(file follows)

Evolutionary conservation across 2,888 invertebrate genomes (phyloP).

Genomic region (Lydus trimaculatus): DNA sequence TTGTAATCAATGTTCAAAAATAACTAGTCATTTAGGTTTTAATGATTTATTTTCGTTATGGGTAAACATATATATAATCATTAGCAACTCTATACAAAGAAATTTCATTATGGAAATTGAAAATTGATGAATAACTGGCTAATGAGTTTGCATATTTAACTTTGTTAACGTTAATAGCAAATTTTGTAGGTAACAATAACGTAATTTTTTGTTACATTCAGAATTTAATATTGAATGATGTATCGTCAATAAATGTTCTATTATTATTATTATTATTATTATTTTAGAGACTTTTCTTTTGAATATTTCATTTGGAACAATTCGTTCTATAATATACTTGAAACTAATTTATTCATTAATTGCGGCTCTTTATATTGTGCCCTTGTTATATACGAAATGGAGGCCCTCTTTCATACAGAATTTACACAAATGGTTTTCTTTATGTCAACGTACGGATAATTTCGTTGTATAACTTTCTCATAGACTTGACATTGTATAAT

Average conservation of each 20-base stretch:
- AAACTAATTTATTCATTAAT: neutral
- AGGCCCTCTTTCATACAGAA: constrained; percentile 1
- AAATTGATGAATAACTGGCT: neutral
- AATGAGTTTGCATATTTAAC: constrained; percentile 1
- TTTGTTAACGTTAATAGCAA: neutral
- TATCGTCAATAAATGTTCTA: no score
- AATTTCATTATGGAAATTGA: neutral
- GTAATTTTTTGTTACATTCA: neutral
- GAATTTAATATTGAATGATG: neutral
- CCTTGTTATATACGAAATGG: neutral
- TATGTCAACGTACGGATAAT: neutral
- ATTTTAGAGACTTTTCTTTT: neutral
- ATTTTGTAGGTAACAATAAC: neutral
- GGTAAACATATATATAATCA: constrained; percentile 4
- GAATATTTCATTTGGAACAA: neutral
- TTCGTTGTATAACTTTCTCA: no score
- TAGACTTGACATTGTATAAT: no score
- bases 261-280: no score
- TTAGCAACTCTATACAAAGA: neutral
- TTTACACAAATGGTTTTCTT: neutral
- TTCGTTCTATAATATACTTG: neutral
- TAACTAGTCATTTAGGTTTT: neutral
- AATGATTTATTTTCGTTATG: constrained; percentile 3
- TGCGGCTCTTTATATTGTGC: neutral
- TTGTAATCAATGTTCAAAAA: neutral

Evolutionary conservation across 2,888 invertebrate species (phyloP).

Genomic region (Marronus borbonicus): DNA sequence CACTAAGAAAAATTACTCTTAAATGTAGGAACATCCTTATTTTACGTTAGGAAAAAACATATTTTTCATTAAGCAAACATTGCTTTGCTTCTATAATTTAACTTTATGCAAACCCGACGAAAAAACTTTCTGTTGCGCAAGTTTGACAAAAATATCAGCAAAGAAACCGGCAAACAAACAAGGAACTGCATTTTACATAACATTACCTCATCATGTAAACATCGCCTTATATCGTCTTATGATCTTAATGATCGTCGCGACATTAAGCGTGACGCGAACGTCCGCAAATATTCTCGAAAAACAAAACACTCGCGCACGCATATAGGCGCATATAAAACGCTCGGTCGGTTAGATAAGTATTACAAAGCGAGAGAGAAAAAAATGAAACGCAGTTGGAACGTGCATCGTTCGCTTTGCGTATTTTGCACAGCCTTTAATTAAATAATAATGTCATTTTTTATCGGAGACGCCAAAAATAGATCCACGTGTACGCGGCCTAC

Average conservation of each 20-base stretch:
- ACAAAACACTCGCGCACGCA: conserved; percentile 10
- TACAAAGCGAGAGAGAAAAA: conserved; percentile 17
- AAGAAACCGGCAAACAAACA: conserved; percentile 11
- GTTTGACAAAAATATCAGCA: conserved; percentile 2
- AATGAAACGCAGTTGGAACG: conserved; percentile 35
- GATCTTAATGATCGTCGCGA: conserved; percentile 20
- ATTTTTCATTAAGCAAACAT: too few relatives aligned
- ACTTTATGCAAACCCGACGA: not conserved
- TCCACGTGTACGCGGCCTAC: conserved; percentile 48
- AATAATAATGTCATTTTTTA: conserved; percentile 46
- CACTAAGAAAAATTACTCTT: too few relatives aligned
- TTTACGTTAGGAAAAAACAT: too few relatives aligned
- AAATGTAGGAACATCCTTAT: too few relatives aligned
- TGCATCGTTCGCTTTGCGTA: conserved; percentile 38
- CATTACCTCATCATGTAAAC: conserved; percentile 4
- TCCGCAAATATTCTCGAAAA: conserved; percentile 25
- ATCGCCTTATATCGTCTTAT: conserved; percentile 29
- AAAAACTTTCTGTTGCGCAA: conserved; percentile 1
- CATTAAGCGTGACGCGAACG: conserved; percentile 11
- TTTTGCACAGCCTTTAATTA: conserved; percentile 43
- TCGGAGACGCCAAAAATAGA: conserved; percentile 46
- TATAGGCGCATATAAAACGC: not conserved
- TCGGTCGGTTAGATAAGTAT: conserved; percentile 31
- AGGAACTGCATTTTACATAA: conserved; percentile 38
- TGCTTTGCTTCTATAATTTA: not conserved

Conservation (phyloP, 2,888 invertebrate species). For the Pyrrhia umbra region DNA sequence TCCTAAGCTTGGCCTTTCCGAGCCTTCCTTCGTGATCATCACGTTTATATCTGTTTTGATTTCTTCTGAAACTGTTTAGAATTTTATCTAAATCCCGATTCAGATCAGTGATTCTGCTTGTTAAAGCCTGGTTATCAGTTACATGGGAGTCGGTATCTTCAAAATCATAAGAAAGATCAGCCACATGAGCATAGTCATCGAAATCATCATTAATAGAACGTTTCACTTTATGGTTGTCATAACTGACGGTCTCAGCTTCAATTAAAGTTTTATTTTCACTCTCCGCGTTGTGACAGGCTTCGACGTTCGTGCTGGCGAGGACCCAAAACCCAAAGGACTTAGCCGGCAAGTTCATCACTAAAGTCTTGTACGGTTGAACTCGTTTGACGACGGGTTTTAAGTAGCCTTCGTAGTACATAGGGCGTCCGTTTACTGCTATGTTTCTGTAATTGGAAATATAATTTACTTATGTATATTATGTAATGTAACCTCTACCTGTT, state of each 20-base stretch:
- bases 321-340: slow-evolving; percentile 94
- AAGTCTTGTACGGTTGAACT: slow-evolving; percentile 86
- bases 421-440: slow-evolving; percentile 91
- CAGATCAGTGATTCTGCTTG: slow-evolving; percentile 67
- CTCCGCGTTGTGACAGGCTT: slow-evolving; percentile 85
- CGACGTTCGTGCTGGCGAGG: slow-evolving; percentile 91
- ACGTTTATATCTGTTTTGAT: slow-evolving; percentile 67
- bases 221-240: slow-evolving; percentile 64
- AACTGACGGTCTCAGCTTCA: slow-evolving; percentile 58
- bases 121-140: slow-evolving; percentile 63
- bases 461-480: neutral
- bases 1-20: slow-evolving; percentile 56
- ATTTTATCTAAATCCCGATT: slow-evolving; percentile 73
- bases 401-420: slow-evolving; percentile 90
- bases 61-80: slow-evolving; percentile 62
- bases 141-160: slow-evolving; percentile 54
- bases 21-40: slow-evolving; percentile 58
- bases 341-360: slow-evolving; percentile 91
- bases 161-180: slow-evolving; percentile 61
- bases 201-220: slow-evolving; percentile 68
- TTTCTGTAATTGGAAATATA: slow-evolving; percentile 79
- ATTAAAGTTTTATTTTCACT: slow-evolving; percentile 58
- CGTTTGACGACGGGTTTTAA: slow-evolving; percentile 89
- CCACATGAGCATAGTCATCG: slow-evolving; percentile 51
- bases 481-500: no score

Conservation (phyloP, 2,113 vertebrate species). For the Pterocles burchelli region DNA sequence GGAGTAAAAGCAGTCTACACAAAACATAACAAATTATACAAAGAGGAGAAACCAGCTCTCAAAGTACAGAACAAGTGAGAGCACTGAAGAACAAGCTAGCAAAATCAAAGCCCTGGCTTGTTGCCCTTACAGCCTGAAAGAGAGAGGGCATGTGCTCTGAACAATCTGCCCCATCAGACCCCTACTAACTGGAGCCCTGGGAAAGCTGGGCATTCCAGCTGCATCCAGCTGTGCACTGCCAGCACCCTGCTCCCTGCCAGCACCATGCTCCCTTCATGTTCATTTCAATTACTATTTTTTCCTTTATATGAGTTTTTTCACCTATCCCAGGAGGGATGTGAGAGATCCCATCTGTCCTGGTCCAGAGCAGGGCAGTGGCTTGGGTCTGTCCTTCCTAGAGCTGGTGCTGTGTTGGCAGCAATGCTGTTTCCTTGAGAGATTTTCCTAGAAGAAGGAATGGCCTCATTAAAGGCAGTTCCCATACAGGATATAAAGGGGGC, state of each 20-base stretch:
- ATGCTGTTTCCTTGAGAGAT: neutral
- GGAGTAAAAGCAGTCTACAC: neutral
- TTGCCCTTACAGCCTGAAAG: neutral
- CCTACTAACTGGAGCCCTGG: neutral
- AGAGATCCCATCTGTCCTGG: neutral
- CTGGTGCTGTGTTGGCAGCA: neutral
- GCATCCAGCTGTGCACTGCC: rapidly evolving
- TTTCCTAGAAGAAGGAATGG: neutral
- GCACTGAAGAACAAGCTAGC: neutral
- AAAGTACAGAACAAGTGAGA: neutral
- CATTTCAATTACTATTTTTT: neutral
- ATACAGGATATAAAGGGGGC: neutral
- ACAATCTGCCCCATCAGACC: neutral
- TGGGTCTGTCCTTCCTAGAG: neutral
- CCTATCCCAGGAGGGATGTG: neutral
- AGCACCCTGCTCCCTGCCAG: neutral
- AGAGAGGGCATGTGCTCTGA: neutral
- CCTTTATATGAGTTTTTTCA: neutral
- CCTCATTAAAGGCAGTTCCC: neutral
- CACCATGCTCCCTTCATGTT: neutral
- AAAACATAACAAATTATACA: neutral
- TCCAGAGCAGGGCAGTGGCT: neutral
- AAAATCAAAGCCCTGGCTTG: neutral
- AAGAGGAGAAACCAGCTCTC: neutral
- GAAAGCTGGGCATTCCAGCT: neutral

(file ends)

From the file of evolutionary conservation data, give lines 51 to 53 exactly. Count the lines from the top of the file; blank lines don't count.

- TTTTGCACAGCCTTTAATTA: conserved; percentile 43
- TCGGAGACGCCAAAAATAGA: conserved; percentile 46
- TATAGGCGCATATAAAACGC: not conserved